Mirth and myths

Oh, yes. On Monday, I had the pleasure and honour of cycling the newly opened sections of London’s Cycle Superhighways. And they make for tremendously good quality in space provision. It’s lacking perhaps in time provision at junctions and some niggly design details, but these humps and bumps are for another day to address. First of all we should not detract from this major leap into a better city – and we should celebrate! Thanks, London! Laura Laker writes up the experience beautifully here. And, yes, I did dress up for the occasion.

Photo credit Carlton Reid

Having started on interviews with some piloting, I am currently working on structuring the second part of the interview session. It’s the section where the interviewees’ views are challenged, probed , dug deeper into and prized apart a bit, and put back together. I want to fulfil my part of the bargain too, and come prepared to the interview, knowing, advising and above all to do some on-the-spot myth busting to further the conversation. I have been amazed in my nearly seven years of cycle campaigning to see even non-drivers quite automatically support road space exclusive for driving and car parking. A strong paradigm has been created over decades. We adhere to it, often unquestioned, and rather robotic.

Malene Freudendal-Pedersen has looked into this a bit more, and developed what she came to call structural stories. I try to condense and summarise structural stories in this paragraph. Traditions provide behavioural rules, short cuts, These are simplifications that make social interaction possible. Modernity and modern society has lost many traditions; and as a replacement we have created structural stories. These are stepping in to regulate and direct modern life, keep peace and harmony (and as it turns out, sometimes at a cost or price too). One such structural story is that “a car is freedom”, and many more stories are stemming from that.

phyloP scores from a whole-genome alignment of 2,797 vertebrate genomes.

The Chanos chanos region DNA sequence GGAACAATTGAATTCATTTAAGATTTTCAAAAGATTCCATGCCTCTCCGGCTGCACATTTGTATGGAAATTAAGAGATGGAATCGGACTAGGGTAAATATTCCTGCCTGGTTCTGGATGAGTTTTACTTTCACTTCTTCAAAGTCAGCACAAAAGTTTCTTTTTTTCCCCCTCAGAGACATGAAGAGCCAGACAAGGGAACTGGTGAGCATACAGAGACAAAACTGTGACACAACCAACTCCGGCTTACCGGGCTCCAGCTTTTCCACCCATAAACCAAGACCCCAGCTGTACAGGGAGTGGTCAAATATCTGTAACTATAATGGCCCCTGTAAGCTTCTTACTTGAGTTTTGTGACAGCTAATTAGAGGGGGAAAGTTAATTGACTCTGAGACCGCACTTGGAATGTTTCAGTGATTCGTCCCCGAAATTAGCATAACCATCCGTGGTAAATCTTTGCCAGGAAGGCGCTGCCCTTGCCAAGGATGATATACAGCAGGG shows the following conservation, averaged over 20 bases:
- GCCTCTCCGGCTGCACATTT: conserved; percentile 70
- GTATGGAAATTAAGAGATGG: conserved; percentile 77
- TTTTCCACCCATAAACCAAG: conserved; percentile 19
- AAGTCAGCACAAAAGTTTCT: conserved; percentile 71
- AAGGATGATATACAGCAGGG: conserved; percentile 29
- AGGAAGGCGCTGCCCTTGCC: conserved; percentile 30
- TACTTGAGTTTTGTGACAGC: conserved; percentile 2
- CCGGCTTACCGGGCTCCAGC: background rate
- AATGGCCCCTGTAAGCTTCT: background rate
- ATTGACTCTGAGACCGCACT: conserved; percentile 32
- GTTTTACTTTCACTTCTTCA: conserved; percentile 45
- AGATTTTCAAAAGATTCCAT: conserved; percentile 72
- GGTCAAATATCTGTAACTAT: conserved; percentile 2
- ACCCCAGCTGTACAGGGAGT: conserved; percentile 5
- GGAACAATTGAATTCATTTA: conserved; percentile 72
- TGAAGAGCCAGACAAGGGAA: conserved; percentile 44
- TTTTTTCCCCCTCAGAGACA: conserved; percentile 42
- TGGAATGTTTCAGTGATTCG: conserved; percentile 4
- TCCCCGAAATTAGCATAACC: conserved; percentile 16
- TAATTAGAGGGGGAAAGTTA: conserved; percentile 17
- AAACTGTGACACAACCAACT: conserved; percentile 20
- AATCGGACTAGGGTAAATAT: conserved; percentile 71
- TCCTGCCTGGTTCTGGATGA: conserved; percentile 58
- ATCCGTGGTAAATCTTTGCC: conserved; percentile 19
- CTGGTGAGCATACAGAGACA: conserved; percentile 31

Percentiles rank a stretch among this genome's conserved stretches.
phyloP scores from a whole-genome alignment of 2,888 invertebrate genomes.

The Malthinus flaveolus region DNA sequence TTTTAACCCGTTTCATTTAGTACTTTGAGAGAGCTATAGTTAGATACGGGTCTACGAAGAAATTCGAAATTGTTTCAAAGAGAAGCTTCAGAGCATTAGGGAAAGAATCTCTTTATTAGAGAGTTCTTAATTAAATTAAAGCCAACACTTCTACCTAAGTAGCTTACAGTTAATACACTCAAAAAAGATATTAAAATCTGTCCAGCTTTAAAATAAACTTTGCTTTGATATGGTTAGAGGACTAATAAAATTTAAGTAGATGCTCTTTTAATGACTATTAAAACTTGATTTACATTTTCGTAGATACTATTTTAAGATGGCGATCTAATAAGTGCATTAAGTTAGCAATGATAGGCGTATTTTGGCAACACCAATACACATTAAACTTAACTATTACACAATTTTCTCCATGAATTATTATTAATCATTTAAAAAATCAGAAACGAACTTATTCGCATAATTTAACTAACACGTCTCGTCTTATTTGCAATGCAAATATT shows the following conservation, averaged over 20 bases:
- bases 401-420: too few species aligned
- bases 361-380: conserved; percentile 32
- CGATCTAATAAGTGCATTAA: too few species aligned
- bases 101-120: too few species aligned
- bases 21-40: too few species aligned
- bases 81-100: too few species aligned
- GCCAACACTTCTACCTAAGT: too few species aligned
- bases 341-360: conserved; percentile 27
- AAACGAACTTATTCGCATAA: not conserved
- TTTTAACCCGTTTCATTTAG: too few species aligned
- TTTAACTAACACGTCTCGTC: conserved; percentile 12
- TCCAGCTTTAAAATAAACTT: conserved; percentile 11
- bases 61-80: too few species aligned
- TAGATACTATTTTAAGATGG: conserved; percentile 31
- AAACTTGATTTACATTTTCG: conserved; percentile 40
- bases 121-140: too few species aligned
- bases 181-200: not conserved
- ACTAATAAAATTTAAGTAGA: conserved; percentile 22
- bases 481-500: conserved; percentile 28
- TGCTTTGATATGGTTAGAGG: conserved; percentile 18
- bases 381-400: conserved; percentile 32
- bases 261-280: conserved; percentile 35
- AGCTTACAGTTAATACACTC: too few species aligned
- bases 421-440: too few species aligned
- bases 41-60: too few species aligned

How such a story is created? Out of some form of need, possibly. It probably originated as a natural reaction to a changing world. Technology pushed itself onto us, and we reacted, on the back foot. Not particularly having evolved to understand limitations in resources, or being good at future time projections and perhaps still a bit stuck in a cave man fighting spirit, the car seemingly came to humanity’s rescue, assistance and subservience. Or so we thought – hoped and prayed. We built, unwittingly a bastion, a fortress for the Car Kingdom. It had turned into habit, practice and socio-technical system of automobility, as the late John Urry terms it.

Bent Flyvbjerg argues that power has a lot to answer for. And lack of logic is systemic. Whereever there is power there is irrationality. Power dissolves rationality. In fact, rationality is the only weapon of the group who does not hold the power. Where you find power you will find rationalisation. Ideas, plans and systems get simplified. The end product often is so rationalised, that rationality has been removed. We see this in practices like highway engineering and transport planning (who abide by the structural story of “A car is Freedom” to the tee).

In other but very related news, please check out the new myth busting website, Cycling Fallacies http://cyclingfallacies.com/en/ and get your life back to do some real campaigning for change.



Flyvbjerg, B. (1998). Rationality and Power: Democracy in Practice (Morality and Society Series). Chicaco: University of Chicago Press.

Freudendal-Pedersen, M. (2009). Mobility in daily life: between freedom and unfreedom. Burlington, VT: Ashgate.


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